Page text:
Reasons not to plagiarise: 1. Copying someone else is mean. 2. Copying someone else in a speech given to the nation you’re in charge of in an attempt to justify a controversial major armed conflict is mean

2 10 2008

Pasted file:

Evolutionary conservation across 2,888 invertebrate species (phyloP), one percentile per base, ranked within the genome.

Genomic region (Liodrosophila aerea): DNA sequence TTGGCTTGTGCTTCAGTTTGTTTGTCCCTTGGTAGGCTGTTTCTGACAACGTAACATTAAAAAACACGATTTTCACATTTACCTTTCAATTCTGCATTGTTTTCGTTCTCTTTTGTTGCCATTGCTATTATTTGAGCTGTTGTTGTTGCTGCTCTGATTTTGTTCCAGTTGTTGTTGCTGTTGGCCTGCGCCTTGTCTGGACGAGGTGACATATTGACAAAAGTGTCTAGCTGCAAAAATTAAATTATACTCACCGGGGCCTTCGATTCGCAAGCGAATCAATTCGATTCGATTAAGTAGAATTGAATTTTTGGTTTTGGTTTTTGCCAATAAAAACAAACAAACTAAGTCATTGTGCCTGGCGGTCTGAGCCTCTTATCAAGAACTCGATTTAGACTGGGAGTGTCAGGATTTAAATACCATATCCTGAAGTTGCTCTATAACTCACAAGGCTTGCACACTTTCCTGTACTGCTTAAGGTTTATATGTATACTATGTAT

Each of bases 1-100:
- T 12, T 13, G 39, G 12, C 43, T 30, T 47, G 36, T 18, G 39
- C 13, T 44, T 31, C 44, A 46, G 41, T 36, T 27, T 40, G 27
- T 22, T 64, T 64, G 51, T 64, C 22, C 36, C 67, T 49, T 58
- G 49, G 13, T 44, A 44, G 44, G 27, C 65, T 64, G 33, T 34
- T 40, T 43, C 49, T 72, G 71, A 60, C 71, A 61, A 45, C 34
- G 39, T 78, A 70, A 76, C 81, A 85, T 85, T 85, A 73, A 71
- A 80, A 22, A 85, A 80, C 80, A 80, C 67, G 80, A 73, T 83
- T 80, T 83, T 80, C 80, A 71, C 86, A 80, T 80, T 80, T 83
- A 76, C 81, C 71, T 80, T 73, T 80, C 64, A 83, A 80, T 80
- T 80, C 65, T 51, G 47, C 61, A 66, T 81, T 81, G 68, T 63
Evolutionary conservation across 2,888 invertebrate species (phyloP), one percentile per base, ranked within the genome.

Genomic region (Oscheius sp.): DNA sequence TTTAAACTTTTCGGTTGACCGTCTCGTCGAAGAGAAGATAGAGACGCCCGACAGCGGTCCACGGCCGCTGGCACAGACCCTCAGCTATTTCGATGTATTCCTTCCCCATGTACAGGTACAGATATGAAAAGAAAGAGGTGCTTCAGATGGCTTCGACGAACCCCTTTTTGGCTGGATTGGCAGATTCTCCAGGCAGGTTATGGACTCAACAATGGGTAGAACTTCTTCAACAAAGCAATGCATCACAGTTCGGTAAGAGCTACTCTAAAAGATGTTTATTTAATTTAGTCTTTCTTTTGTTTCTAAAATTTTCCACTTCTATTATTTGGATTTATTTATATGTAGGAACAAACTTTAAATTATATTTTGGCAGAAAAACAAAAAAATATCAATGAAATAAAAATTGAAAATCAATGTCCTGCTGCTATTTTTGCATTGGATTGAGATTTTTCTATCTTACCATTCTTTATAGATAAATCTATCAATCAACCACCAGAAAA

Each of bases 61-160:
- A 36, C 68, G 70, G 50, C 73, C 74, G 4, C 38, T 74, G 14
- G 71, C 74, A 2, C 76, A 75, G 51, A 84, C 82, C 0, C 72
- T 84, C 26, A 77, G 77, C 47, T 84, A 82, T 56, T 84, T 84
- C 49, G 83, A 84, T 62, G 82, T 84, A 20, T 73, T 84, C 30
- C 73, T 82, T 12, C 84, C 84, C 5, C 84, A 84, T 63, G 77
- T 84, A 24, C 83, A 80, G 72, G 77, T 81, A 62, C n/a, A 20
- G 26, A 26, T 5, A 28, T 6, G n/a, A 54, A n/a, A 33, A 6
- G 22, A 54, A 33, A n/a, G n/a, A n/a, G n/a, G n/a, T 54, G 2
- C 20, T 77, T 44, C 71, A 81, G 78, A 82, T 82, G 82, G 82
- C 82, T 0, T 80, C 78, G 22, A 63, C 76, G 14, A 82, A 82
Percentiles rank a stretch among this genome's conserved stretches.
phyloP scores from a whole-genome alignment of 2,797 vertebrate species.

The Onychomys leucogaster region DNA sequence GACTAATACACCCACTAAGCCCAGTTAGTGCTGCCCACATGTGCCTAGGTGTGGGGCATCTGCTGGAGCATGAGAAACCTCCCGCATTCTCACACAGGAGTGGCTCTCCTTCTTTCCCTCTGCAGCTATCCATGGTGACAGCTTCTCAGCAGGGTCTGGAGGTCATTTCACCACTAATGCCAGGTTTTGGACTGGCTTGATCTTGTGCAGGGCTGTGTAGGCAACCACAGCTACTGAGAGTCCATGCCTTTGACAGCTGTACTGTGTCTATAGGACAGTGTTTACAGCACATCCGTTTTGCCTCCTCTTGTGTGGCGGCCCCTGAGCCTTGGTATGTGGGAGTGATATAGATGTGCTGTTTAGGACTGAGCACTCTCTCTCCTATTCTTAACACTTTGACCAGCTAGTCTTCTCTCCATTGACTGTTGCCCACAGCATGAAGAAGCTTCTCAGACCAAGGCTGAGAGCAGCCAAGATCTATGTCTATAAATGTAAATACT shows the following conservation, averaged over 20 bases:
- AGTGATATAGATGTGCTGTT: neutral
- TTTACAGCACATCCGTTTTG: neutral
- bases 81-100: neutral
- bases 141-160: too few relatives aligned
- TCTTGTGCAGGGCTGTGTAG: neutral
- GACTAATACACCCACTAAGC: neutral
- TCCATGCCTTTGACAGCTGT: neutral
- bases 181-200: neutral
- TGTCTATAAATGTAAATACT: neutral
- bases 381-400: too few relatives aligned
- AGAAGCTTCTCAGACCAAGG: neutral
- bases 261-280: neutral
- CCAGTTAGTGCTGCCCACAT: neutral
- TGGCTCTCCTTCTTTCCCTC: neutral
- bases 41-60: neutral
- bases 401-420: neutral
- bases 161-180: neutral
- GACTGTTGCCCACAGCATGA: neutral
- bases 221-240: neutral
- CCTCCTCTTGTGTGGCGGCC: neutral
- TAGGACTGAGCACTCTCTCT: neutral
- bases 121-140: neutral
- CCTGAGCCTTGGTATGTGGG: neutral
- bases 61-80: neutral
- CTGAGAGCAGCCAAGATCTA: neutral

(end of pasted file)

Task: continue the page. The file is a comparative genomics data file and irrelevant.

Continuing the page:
It’s either unbelievable or extremely believable depending on your level of cynicism (mine’s medium high – high), but a speech given by Canada’s Prime Minister, Stephen Harper, in 2003, supporting the war in Iraq has been revealed as being substantially plagiarised. The speech in question, as reported here by BBC news, is in parts a word for word replication of one given by former Australian PM John Howard earlier in 2003. Harper’s speech writer, Owen Lippert has admitted that “pressed for time, I was overzealous in copying segments of another world leader’s speech”, which seems to infer that it was an excess of zeal (zealousy?) in plagiarising that was at fault, rather than the act of plagiarism itself. Coming during an election campaign, the revelation has been particularly damaging to Mr Harper’s chances of staying in office and serves to show that if you don’t have a good grasp of your sources, or, in this case, of the sources used by the guy you pay to make you sound like the sort of person who  has a good grasp of his sources, then the consequences can be pretty embarrassing.



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